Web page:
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'All I said were good things': Agnez Mo responds to interview controversy

News Desk

The Jakarta Post

Jakarta  /  Wed, November 27, 2019  /  06:36 pm
'All I said were good things': Agnez Mo responds to interview controversy

Rocking the stage: Singer Agnez Monica performs at the Ayo! Indonesia Bisa concert. She sang both new songs and pieces from her back catalog. (JP/Arief Suhardiman)

Agnez Mo has responded on her official Instagram account, @agnezmo, to the controversy over comments she made during a recent interview. She said on Wednesday that she had said only good things and that she regretted those who want to spread hatred by twisting her words.

"Why don't you cut and edit this part? Shame on people who only want to spread hatred by twisting my words and my intention. All I said were good things, that even when I’m a MINORITY, i got to share this amazing diversity that i learn in my country. I have always shared that in ALL my interviews (national and international). I can’t choose my blood or my DNA, but I always STAND for my country, I ALWAYS HAVE, and NOBODY could take that away from me. Learn to watch the whole thing instead of taking things out of context. For people who support me, i love you. For people who want to misunderstand me, i love you and i forgive you. Believe me, i don't have a single ounce of grudge or anger towards you. For all the clout chasers, I pray for you so you could find peace in ur heart #TheBibleTellsMeSo My heart is full. No matter what you say #Indonesia represent. #AGNEZMO Love & Forgive," read the post, which included part of the interview in which she said she had always wanted to incorporate Indonesian culture into her work.

 
 
 
 
 
 
 
 
 
 
 
 
 

❤️Why dont you cut and edit this part? 🤷🏻‍♀️. Shame on people who only want to spread hatred by twisting my words and my intention. ☺️ All i said were good things, that even when I’m a MINORITY, i got to share this amazing diversity that i learn in my country. I have always shared that in ALL my interviews (national and international). I can’t choose my blood or my DNA, but I always STAND for my country, I ALWAYS HAVE, and NOBODY could take that away from me. Learn to watch the whole thing instead of taking things out of context. For people who support me, i love you ☺️ For people who want to misunderstand me, i love you and i forgive you. ☺️❤️ 🥰 believe me, i dont have a single ounce of grudge or anger towards you. For all the clout chasers, I pray for you so you could find peace in ur heart 🥰❤️#TheBibleTellsMeSo My heart is full. No matter what you say, ✊🏼#Indonesia represent. #AGNEZMO Love & Forgive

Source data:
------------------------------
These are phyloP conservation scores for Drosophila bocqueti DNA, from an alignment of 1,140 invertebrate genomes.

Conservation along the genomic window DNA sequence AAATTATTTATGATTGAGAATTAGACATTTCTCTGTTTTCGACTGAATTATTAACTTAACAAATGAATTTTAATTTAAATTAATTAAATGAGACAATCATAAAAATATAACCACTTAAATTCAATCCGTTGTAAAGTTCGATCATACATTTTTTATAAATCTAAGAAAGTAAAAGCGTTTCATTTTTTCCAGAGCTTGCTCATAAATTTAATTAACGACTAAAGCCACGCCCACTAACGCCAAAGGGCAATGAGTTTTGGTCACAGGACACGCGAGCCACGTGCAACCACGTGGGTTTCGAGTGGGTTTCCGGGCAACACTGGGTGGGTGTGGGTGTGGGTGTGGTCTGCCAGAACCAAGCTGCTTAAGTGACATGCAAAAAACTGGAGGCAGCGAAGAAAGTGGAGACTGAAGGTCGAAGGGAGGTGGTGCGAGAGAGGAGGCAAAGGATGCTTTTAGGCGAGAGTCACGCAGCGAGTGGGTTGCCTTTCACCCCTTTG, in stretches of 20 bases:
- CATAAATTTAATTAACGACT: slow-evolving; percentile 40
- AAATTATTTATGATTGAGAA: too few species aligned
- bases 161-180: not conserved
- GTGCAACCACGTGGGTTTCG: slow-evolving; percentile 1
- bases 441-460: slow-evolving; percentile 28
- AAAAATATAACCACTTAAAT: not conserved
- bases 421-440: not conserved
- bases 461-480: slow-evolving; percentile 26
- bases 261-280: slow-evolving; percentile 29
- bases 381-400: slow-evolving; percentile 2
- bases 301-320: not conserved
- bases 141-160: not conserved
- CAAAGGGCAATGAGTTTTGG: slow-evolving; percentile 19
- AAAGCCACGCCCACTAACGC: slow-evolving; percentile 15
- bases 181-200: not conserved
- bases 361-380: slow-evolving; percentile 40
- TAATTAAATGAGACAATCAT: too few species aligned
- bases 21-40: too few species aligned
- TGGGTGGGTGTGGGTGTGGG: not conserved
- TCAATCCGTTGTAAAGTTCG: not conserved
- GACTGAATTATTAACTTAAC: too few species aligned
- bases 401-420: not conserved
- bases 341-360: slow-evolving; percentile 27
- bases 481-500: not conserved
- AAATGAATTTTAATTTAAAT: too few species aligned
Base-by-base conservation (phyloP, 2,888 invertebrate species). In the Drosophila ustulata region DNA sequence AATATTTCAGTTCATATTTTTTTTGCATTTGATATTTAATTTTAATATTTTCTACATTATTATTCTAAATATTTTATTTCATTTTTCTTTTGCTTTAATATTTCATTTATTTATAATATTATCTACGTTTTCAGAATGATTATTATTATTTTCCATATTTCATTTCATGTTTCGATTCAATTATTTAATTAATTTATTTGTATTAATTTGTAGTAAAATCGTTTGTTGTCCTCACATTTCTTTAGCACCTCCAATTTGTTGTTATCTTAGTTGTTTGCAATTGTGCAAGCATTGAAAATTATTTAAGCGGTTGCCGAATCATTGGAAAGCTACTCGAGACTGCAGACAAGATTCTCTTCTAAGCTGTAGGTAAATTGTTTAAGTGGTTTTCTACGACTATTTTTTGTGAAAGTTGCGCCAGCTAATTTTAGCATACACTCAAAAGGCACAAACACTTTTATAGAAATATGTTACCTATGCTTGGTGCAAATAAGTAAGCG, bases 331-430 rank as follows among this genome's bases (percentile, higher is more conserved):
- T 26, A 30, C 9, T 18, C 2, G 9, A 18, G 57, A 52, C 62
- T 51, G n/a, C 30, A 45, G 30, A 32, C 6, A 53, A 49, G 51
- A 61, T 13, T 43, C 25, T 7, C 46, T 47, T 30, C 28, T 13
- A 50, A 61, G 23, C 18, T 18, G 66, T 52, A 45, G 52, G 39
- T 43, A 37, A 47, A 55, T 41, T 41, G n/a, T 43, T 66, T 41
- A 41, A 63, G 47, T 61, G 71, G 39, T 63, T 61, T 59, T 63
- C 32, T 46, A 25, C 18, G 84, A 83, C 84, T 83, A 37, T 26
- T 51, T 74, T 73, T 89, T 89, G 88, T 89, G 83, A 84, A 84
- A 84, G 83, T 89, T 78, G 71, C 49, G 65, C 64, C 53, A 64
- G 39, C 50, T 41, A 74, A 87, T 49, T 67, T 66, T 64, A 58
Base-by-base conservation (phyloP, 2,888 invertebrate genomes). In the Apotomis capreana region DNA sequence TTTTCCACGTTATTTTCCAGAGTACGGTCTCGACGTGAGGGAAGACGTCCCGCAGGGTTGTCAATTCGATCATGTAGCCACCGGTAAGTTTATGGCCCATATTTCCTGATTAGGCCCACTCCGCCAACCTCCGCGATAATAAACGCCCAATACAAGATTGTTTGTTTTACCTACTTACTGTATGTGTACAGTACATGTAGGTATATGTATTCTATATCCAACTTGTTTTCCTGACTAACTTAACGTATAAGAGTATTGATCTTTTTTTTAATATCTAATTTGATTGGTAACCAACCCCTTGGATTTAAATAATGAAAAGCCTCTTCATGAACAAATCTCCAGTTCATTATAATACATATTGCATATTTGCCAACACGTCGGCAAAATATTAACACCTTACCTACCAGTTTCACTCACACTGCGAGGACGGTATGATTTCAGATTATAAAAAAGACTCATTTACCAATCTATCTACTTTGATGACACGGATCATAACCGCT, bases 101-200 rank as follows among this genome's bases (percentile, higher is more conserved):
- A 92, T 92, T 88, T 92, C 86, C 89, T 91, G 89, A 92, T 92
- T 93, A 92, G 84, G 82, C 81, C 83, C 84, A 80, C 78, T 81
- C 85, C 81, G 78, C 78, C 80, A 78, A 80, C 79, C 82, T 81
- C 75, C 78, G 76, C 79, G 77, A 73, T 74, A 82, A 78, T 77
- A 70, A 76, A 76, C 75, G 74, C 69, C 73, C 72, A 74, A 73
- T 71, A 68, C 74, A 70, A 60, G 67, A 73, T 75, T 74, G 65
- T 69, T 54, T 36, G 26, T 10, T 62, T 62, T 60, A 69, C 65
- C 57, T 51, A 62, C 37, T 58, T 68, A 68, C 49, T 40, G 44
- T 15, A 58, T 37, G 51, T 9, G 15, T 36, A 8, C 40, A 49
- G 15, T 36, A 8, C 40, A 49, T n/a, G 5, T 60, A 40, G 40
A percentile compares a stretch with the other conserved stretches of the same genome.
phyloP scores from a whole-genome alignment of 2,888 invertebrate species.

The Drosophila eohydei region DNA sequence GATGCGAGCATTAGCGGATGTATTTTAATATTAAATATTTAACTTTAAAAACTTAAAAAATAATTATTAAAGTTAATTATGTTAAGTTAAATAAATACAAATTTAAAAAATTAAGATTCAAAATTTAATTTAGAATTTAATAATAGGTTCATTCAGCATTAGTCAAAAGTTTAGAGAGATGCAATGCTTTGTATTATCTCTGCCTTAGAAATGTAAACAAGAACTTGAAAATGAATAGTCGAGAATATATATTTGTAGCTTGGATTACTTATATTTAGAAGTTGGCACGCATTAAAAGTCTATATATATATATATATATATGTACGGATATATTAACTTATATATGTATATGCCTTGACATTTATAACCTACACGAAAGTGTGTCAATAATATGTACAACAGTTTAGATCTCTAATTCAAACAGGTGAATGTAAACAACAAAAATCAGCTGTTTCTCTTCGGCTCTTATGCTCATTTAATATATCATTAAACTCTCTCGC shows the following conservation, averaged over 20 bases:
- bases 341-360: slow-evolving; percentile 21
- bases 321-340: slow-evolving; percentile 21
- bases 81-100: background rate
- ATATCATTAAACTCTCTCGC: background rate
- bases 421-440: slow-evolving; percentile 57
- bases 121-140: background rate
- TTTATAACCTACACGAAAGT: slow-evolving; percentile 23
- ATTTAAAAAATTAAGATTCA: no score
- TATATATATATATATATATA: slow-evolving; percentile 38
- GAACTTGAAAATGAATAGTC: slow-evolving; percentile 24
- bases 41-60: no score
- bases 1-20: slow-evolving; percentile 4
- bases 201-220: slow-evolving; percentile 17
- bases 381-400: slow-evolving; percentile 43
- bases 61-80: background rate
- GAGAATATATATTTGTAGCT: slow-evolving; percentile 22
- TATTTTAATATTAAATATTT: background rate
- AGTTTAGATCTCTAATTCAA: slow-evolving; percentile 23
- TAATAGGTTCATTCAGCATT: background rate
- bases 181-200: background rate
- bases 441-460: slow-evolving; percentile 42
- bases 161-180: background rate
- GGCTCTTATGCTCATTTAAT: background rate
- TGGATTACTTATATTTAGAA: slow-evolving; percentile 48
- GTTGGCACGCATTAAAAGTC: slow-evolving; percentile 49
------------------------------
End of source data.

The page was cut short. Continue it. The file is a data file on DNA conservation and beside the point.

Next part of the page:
A post shared by AGNEZ MO (@agnezmo) on

Agnez sat for an interview to discuss her new music with host Kevan Kenny during the BUILD Series, a video of which was uploaded on YouTube on Nov. 22. Her statement that she didn’t “actually have Indonesian blood” in the over 27-minute-long video immediately caught netizens' attention. Some thought it disregarded the Youth Pledge, the acknowledgment of Indonesia as one motherland, one nation and one language.

“I actually don’t have Indonesian blood whatsoever, so I’m actually German, Japanese and Chinese. I was just born in Indonesia and I’m also Christian. The majority there are Muslim.”

“So I’ve always been kind of – I’m not going to say that I felt like I don’t belong there because I always felt like the people accepted me for who I was, but there’s always that sense of, ‘I’m not like everybody,’” she told Kenny.

A statement from an international law expert with the University of Indonesia, Hikmahanto Juwana, made news as he called on the Immigration Directorate General to check Agnez Mo’s nationality status.

In a press release made available to The Jakarta Post, he said an individual could not claim an Indonesian nationality based only on birthplace.

“Indonesia does not acknowledge nationality based on birthplace or ius soli. Indonesia is a nation that acknowledges nationalities based on ancestry or ius sanguinis,” he said. “If Agnez Mo has obtained Indonesian nationality, then [we] need to question where she obtained it from. If her parents are not Indonesian nationals but she is, then chances are, she obtained her nationality illegitimately."

Indonesian-born singer Anggun C. Sasmi, who has long been hailed as a successful Indonesian artist in the global scene, also joined in the conversation on Twitter.

"I was told, ‘Don't say you're an Indonesian since you are a French national. She was told, ‘Are you so ashamed of your country that you say you don't have Indonesian blood at all?’ So which one is important, Indonesian blood or an Indonesian passport? The most important thing is to learn not to judge others. Gitu aja kok repot [why fuss]," read her official Twitter post on Wednesday. (gis/kes) 

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